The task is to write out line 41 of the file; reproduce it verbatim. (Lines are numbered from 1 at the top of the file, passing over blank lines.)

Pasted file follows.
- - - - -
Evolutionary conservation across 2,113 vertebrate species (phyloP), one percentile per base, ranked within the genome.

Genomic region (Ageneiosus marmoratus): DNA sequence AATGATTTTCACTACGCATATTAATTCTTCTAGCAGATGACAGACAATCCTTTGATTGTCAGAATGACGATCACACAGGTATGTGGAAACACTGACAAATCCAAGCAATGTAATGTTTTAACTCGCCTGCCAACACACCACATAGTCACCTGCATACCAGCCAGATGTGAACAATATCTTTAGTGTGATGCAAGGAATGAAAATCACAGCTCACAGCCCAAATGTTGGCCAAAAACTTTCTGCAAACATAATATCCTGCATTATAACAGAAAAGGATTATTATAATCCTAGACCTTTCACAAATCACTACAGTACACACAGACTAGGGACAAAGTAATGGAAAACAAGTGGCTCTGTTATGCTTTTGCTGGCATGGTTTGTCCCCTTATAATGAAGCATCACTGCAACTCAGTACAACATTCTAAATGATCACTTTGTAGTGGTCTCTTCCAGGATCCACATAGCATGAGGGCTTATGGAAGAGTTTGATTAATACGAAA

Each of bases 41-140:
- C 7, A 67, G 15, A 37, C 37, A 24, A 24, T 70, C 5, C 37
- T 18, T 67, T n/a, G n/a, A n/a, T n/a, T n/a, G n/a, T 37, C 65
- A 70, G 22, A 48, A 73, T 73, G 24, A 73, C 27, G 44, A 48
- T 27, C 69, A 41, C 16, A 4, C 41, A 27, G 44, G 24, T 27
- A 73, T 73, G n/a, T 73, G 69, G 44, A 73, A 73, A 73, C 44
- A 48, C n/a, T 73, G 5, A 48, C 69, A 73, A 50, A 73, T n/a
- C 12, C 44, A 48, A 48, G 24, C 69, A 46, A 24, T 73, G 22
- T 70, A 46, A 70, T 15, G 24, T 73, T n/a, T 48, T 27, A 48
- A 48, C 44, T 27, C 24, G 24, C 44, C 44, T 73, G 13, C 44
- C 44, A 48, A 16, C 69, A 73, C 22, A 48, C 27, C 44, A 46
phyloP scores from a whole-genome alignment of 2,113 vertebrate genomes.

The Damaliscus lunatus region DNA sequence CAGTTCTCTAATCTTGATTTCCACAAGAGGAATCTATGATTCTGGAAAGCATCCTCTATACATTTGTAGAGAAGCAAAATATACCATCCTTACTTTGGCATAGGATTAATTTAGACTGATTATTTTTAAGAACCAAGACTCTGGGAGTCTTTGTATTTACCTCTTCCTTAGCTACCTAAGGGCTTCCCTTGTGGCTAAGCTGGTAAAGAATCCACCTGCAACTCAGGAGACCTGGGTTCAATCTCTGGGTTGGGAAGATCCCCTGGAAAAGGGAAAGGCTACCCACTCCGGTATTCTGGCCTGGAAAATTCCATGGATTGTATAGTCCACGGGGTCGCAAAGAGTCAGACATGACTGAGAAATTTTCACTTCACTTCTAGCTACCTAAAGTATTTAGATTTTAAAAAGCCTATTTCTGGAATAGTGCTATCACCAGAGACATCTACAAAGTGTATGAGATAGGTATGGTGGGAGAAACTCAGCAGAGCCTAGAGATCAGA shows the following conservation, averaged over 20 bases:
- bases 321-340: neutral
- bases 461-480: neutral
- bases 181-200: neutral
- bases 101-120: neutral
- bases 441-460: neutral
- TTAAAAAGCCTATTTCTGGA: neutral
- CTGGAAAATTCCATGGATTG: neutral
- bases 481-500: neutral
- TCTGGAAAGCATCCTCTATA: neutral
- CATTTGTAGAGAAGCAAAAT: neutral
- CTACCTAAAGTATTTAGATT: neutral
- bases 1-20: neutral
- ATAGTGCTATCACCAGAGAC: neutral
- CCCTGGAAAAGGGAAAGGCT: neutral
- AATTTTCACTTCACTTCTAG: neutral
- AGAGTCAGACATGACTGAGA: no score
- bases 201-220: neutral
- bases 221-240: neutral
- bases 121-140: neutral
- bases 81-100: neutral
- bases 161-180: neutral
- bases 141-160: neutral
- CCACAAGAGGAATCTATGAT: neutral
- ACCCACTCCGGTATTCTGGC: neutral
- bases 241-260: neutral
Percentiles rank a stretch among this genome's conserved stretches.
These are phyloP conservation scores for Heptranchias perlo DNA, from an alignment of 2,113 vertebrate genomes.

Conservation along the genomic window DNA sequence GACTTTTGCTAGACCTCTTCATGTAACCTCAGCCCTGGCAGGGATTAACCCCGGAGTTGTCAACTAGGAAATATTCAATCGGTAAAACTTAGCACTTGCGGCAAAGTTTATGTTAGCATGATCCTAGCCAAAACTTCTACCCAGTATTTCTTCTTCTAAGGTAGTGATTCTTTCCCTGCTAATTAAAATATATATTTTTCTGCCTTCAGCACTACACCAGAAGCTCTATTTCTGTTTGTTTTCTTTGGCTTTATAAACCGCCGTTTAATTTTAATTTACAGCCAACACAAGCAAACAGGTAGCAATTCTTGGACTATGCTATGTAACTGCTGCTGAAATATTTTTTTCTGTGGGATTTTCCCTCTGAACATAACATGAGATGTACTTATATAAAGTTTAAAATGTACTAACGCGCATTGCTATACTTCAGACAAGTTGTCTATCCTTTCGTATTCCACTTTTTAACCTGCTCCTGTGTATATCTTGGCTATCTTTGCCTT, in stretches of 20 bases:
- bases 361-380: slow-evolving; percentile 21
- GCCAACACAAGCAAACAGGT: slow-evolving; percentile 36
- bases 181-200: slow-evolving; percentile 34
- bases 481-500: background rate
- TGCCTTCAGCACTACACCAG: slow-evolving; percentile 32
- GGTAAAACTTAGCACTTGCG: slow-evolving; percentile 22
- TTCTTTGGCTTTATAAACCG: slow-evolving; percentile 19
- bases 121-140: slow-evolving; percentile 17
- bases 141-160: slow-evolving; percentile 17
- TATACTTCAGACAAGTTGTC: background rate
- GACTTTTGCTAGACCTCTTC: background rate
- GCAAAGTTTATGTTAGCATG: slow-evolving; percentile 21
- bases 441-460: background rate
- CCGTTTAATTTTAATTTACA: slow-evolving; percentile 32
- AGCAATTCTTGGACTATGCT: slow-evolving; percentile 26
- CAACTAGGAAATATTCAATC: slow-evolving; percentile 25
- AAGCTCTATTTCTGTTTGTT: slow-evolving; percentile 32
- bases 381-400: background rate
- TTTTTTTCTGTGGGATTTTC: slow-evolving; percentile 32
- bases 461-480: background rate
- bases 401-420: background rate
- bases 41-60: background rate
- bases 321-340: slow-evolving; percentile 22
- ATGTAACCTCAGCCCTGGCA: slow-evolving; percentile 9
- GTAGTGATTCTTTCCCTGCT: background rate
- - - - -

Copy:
Percentiles rank a stretch among this genome's conserved stretches.